This is not something you want to see right in the middle of summer. A sunscreen recall! Go check your pantries, cabinets, beach bags and everywhere else you store sunscreen to see if you have any of the recalled products!
Johnson & Johnson is issuing a voluntary recall for five Neutrogena and Aveeno sunscreen lines in the United States after it said it discovered low levels of benzene in the products. “Exposure to benzene increases the risk of developing leukemia and other blood disorders,” according to the National Cancer Institute.
It’s important to note that this is a VOLUNTARY recall and Johnson & Johnson is pulling their affected products. CVS Health also stopped selling two of its after-sun care products due to similar findings. But other benzene-containing products remain on the shelves made by other companies.
Which sunscreens were recalled?
These four Neutrogena spray sunscreens and one Aveeno spray were voluntarily recalled this week by parent company Johnson & Johnson “out of an abundance of caution”:
- Neutrogena® Beach Defense® aerosol
- Neutrogena® Cool Dry Sport aerosol
- Neutrogena® Invisible Daily™ defense aerosol
- Neutrogena® Ultra Sheer® aerosol
- Aveeno® Protect + Refresh aerosol
Of all the products tested, these are the ones that also contain benzene but are still on the shelf as their companies have not pulled them and there is not yet and FDA recall that will force them off the shelf:
Eco Formula Sunscreen Lotion SPF 30
Advanced After-Sun Gel by Sun Burst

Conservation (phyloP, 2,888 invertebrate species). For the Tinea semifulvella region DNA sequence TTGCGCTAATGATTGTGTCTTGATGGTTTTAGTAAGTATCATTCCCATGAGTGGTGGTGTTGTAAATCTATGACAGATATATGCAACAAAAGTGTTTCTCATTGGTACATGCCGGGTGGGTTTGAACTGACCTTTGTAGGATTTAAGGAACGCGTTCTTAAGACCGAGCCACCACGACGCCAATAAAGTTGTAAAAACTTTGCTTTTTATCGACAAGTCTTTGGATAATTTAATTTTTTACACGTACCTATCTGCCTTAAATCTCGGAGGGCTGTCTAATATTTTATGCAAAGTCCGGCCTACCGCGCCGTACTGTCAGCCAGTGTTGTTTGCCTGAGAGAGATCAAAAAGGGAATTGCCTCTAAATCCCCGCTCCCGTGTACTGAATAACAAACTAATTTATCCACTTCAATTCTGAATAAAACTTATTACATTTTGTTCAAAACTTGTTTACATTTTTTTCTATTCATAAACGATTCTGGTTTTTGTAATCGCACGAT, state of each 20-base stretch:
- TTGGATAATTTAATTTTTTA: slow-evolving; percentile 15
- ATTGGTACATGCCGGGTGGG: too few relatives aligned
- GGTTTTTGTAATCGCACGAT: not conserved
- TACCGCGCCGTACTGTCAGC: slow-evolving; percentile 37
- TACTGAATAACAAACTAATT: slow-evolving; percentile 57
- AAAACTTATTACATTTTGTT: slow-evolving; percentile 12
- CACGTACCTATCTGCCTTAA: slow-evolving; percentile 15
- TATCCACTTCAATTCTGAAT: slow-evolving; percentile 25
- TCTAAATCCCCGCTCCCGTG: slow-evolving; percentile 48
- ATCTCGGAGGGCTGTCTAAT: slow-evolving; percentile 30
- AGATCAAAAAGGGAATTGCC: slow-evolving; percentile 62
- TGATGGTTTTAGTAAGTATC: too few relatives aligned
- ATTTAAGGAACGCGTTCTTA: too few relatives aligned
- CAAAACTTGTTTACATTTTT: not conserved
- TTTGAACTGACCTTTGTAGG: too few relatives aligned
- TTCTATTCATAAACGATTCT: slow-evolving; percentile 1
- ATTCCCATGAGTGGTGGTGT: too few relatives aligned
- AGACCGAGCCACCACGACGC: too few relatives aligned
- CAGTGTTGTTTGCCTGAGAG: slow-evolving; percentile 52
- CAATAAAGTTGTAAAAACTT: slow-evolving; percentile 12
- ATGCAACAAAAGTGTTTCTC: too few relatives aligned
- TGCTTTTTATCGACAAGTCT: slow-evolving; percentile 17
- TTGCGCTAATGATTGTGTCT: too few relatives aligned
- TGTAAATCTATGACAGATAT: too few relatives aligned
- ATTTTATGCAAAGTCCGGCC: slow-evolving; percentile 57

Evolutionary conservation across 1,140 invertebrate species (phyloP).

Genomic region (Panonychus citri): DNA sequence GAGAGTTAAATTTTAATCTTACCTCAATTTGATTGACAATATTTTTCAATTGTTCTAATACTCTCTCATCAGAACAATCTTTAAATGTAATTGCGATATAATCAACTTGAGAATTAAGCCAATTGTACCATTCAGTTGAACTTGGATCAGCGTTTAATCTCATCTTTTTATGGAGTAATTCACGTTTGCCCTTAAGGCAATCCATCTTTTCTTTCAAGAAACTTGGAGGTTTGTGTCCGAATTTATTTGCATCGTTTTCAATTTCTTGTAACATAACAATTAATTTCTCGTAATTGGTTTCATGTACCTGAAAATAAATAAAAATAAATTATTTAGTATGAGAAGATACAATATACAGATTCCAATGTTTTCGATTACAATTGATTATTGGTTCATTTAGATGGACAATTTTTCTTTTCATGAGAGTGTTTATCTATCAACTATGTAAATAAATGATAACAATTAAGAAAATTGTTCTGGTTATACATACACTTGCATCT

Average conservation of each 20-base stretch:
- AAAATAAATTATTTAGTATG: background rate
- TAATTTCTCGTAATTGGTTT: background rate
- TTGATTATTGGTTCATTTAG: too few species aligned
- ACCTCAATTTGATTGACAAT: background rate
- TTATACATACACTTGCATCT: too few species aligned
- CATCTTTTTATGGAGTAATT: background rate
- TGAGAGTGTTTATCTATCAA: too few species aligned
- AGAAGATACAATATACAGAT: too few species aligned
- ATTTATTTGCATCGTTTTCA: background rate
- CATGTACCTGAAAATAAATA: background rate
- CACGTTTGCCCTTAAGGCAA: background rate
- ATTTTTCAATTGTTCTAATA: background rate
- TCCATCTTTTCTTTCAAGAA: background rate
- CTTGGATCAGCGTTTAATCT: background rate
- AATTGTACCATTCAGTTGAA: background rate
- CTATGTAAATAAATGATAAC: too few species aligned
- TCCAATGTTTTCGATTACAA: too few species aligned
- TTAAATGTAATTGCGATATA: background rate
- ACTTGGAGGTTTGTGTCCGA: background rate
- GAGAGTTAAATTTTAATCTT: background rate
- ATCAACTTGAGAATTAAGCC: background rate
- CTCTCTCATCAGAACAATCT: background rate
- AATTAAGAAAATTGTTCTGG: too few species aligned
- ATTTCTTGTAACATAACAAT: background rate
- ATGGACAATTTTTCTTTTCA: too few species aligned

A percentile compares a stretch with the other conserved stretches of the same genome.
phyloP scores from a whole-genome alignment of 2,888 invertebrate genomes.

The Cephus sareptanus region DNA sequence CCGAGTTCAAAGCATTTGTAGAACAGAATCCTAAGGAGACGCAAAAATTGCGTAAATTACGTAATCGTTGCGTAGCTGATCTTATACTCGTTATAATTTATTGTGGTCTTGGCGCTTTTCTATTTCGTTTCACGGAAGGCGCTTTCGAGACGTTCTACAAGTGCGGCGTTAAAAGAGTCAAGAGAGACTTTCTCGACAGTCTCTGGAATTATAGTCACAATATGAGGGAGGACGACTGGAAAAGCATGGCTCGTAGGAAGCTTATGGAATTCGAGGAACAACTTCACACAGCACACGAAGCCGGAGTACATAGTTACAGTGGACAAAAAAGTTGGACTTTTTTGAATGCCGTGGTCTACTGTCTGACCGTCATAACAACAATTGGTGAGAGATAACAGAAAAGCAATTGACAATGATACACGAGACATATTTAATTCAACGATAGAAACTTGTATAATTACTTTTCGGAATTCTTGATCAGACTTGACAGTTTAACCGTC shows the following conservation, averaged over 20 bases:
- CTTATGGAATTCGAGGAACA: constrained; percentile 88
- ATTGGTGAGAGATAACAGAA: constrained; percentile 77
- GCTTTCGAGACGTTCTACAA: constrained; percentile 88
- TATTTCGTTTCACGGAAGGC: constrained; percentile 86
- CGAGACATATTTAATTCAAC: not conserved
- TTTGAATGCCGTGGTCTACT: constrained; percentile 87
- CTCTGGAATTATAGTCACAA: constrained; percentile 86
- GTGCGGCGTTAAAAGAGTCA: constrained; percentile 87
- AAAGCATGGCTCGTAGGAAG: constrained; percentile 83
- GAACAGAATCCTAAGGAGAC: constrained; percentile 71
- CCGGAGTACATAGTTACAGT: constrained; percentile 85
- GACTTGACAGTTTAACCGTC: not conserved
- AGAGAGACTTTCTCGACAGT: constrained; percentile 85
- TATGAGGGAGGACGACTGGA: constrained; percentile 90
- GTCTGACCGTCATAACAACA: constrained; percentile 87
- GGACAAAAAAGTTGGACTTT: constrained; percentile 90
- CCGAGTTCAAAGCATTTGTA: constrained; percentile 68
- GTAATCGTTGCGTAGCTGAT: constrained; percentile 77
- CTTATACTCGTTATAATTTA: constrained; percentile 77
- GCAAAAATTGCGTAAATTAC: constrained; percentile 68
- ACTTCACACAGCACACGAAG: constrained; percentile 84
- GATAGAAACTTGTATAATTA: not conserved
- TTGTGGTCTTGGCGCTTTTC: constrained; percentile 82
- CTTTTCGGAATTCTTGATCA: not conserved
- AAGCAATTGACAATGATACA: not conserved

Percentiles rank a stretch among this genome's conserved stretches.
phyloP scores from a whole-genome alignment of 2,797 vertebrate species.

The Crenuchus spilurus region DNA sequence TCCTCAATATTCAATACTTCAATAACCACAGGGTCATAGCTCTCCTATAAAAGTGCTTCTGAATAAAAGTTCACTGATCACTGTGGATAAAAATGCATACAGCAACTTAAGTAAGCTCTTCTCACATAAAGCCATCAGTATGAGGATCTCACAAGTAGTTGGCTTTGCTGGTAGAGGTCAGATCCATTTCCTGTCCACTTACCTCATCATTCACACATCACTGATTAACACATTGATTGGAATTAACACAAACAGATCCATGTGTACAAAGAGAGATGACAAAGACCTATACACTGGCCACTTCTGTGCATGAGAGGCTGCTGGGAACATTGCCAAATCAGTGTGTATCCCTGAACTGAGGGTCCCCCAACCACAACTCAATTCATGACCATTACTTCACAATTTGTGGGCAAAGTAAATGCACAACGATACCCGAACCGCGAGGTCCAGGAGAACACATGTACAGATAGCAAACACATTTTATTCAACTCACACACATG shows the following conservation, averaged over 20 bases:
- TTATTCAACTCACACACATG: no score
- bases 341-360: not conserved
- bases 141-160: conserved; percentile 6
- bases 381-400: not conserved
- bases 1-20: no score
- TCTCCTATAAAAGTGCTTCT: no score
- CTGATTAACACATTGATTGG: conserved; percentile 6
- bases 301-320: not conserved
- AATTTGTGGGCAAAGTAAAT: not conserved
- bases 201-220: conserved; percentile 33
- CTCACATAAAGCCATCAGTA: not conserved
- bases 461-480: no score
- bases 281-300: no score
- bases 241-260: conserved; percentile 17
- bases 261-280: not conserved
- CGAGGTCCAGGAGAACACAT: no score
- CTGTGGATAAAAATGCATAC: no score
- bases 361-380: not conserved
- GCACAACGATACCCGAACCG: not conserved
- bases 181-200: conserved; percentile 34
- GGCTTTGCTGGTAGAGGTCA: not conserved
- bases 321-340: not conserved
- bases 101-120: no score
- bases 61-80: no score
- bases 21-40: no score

Sunscreen Lotion SPF 30 by SunBurnt
Sunscreen Lotion SPF 30 by Goodsense
Ultimate Sheer Sunscreen Lotion SPF 70 by TopCare Everyday
UV Aero Broad-Spectrum Full-Body Sunscreen Spray, SPF 45 by EltaMD
Banana Boat Kids Max Protect & Play Sunscreen C-Spray SPF 100
Banana Boat UltraMist Deep Tanning Dry Oil Continuous Clear Spray SPF 4
Banana Boat Ultra Sport Clear Sunscreen Spray SPF 100
What is benzene?
Benzene is a natural component of crude oil, gasoline and cigarette smoke and ranks in the top 20 chemicals used for production of “lubricants, rubbers, dyes, detergents, drugs, and pesticides,” as well as “plastics, resins, and nylon and synthetic fibers,” according to the US Centers for Disease Control and Prevention.
No one knows for sure how the toxin ended up in sun care products. Benzene was not an ingredient in any of the sunscreens, so experts suspect contamination had to have occurred during the manufacturing process.
And here’s the scary part: Because the contamination was sporadic and likely occurred accidentally, there is no way for consumers to look at a label and choose a product without benzene, Faber said.